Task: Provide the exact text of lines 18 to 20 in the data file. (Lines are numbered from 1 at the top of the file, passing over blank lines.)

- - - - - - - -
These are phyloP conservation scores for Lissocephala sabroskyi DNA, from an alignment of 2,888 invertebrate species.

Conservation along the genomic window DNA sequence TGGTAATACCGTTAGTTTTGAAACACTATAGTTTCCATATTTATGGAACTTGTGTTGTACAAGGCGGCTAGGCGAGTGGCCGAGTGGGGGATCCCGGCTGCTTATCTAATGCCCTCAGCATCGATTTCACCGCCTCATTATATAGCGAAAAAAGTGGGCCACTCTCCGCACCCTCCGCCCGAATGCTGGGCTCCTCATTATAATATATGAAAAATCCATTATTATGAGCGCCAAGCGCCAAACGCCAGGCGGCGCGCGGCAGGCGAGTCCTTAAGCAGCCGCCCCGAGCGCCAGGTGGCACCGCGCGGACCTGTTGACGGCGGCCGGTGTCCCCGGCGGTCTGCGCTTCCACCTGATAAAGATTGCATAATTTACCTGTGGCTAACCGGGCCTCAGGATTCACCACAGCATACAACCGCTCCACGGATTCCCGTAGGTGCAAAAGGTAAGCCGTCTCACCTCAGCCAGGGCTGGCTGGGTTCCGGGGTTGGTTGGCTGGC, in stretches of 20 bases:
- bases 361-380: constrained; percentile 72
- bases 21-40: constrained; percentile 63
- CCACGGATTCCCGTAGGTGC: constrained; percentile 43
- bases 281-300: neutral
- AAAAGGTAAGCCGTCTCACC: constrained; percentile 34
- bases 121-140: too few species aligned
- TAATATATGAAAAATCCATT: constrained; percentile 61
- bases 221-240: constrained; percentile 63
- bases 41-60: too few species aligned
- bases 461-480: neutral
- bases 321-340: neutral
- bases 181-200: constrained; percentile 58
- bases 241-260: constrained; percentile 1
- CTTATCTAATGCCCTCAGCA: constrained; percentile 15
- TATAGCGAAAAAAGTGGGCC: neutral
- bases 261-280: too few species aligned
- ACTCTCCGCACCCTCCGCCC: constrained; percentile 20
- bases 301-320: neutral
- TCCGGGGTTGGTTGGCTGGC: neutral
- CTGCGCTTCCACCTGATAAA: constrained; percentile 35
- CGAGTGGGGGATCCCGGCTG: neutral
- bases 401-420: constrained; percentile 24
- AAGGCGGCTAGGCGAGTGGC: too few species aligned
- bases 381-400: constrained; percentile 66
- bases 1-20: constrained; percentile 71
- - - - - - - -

- bases 261-280: too few species aligned
- ACTCTCCGCACCCTCCGCCC: constrained; percentile 20
- bases 301-320: neutral